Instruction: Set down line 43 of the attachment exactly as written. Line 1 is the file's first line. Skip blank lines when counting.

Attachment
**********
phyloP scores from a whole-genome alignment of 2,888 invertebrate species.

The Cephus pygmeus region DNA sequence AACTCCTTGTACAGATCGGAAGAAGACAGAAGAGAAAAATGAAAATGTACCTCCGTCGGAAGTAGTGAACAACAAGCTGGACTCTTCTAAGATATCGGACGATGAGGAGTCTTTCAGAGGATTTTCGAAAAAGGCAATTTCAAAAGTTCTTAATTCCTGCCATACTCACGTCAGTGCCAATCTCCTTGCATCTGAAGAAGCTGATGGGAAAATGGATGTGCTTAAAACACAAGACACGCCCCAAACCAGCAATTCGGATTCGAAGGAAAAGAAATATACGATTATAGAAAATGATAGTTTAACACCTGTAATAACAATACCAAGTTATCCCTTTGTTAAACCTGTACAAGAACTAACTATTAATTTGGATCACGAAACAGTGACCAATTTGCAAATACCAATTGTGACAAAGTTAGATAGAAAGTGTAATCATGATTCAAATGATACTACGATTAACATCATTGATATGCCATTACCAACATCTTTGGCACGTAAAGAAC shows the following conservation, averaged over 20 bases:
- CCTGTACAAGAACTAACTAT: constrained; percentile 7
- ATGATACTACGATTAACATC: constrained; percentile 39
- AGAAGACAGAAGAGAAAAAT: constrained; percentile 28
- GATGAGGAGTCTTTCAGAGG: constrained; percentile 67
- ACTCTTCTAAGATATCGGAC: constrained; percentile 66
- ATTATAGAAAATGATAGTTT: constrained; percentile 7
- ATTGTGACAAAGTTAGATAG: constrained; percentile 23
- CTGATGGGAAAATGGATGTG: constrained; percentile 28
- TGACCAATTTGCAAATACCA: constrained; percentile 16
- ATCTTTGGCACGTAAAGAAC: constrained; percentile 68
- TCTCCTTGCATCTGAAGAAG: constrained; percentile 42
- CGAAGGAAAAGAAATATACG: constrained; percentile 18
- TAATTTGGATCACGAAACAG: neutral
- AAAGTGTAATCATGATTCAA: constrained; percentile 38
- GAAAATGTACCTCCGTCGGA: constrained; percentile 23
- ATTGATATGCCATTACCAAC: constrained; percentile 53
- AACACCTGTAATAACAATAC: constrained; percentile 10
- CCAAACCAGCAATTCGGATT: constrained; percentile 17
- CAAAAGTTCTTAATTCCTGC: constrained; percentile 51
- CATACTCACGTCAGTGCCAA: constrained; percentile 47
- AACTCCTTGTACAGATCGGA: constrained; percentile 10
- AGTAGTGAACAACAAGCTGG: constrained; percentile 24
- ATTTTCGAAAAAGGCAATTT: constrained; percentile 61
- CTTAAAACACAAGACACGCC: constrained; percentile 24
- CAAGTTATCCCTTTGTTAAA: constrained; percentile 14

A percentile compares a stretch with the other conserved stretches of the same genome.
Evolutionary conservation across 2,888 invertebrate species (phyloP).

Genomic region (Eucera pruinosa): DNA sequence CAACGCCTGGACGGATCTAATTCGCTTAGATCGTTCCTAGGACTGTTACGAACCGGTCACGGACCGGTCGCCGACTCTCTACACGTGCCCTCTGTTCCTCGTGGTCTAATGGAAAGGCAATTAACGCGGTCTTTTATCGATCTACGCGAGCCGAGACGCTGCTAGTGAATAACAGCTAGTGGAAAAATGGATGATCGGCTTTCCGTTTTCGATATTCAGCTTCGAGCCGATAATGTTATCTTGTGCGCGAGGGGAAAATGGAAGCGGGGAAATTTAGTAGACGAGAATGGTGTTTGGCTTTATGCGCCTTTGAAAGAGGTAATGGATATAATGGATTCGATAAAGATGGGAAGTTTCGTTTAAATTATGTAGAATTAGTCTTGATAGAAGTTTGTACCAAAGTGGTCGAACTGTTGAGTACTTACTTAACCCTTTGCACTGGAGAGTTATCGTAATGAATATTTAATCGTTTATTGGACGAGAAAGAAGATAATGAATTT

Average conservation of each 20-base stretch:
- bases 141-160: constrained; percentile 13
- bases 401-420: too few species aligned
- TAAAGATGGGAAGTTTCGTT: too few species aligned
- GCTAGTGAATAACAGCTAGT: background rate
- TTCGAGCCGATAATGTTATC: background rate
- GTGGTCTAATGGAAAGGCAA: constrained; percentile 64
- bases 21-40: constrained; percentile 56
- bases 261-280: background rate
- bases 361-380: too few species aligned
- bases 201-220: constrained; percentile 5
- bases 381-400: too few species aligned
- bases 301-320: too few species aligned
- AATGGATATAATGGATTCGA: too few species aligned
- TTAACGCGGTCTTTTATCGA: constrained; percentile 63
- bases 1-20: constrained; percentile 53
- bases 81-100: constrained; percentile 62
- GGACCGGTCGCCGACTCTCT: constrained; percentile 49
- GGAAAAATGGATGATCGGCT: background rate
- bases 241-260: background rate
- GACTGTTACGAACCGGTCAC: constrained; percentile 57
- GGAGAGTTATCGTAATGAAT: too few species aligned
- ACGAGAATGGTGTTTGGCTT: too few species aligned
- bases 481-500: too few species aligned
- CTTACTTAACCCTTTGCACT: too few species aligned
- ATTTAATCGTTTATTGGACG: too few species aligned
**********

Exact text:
- bases 301-320: too few species aligned